The second session had a specific theme: the struggle against the International Holocaust Remembrance Alliance definition of anti-Semitism. First off was Tony Greenstein, another Weekly Worker regular. He informed us that it is not really a definition at all. It is designed to block criticism of Israel and Zionism, and label it as anti-Semitic - precisely the role it plays in the Labour Party. The IHRA ‘definition’ is therefore a threat to freedom of speech and we should reject it.
Next up was Kevin Bean, a member of the University and College Union. He told us that earlier this year education secretary Gavin Williamson wrote to vice-chancellors, urging them to adopt the IHRA ‘definition’. His letter contained an implied threat that otherwise funding may be cut and their ability to award degrees threatened. Williamson had also claimed that there was an anti-Semitism problem on campuses, and that if he did not see the overwhelming majority adopting the definition by Christmas “then I will act”. According to comrade Bean, just 29 out of 133 universities have followed Gavin Williamson’s edict, but usually the decision to adopt the definition was taken by managers rather than via the traditional pseudo-democratic university senate body. The UCU has a long record of opposing the IHRA definition, and recently wrote to Gavin Williamson rejecting his call. Branches were watching developments closely, ready to counter any restrictions to academic free speech.
Comrade Bean then drew attention to the recent conference on anti-Semitism hosted by US secretary of state Mike Pompeo. Included amongst the speakers from the UK were Michael Gove, John Mann and Luciana Berger, the former Labour MP for Liverpool Wavertree, where comrade Bean was a CLP officer before his suspension. The conference labelled anti-capitalist and anti-imperialist movements as anti-Semitic - along with any opposition to Israeli or US foreign policy. So the anti-Semitism weapon is being used to narrow what is acceptable in political discourse, and in general delegitimise ideas which threaten the status quo.
Leah Levane from Jewish Voice for Labour spoke next. She drew attention to the widespread opposition to the IHRA definition within Israel, and to articles on the JVL website that debunk the definition. We are told that it is widely accepted internationally, another myth. As a local Labour councillor speaking out against the definition, Leah revealed that she wonders when an email will arrive telling her that she too is being investigated or suspended.
Sami Ramadani from the Stop the War Coalition was a late addition to the platform. He referenced a similar big lie that was prevalent at the time of the Iraq war in 2003. This maintained that if you opposed the war then you were a supporter of the Saddam regime. This was problematic for Iraqis living in exile, and meant many of them stayed silent rather than risk speaking out against the war. Regarding the current anti-Semitism lie, he pointed out that this had been used to defeat the Labour left, and is now being extended to silence all anti-capitalist forces and those opposing US foreign policy.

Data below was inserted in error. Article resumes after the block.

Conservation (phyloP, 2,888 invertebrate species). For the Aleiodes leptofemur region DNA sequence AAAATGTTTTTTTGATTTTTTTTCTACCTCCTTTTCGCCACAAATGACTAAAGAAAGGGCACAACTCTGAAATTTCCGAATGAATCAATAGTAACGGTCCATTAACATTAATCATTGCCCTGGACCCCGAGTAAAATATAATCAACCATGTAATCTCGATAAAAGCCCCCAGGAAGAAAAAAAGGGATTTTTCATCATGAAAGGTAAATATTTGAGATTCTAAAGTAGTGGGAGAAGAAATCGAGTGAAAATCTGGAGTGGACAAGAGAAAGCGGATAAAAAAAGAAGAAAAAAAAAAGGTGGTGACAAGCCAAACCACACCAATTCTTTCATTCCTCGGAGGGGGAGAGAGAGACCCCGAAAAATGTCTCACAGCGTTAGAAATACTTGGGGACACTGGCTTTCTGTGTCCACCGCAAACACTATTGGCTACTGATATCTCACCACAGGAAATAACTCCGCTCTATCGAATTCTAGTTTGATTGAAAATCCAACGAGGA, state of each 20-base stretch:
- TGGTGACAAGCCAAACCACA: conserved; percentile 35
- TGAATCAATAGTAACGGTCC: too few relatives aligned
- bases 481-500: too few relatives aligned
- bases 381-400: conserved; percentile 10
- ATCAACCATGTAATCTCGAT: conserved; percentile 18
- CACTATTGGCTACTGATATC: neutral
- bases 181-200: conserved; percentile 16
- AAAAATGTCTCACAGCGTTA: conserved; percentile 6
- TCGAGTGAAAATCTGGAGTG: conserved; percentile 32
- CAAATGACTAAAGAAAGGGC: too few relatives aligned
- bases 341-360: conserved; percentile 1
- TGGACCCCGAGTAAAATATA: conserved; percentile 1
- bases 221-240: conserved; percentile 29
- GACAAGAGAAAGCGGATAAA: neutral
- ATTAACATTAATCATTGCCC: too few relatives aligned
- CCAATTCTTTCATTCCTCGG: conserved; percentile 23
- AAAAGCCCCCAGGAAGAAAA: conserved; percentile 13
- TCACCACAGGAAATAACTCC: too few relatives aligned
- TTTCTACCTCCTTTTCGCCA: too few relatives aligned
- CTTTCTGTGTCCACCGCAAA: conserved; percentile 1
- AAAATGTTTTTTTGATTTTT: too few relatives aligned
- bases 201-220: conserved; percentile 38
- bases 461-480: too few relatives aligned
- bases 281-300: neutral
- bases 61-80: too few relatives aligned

The next speaker was Ronnie Kasrils, a former ANC minister in the South African government. He compared the anti-communist witch-hunt in apartheid South Africa to the anti-Semitism witch-hunt within Labour - astonishing, given Labour’s previous support for the anti-apartheid struggle, he said. What started with the suppression of free speech in South Africa led on to the outlawing of opposition and the emergence of the terrorist state. Here anti-Semitism is used as a shield to protect Israel and silence us; it is used to stigmatise the Palestinian cause and outlaw BDS. Ronnie described how both witch-hunts falsely accuse their opponents: the ANC supposedly wanted to drive the whites into the sea, while supporters of Palestine allegedly want to see the extinction of the Jewish people. The reality is that both struggles share the objective of changing an unjust system, not destroying a people.
Ronnie Kasrils was followed by Ronnie Barkan, a Jewish author and activist living in Berlin. His contribution revolved around two points: first, the discourse that ‘anti-Zionism is anti-Semitic’ is false, based on the conflation of Zionism with Judaism. And, second, that this false discourse is a distraction from the fight against war and oppression and for Palestinian rights. His contribution went into some detail to prove these points, but there were no direct references to the need for a campaign for free speech.
Steve Zeltzer spoke next. He explained that Zionism in America has a long history of collaboration with the state against socialist forces in the labour movement. Currently anti-terrorism laws in the US are being used to silence critics of Israel by closing down websites and preventing online meetings. He believed the correct response was not just to defend the victims of the witch-hunt, but for the labour movement to go on the offensive against Israel and in solidarity with Palestine.
The final speaker was Rowan Gaudet from Independent Jewish Voices (Canada). In 2019 IJVC launched its ‘No IHRA’ campaign to fight the adoption of the so-called definition. It was successful in some major cities and more recently a diverse coalition managed to block the new law in Ontario. But the definition was adopted anyway via an order in council.
At the end of the rally Tina Werkmann of LAW and the LLA declared that it had been the most inspirational meeting she had ever attended. I am afraid I cannot quite go along with that. Also it is necessary to recognise that much of the left will themselves struggle with free speech if it means tolerating speech attacks on ideas they hold dear. Can we agree to free speech for racists, homophobes, fascists …? We say ‘yes’. Others will say ‘no’.
But the good attendance and the international nature of the gathering were indeed positives - let us hope that more members of the Labour Party now appreciate that the struggle for socialism goes way beyond just replacing Keir Starmer and David Evans. We need to base ourselves on solid principles.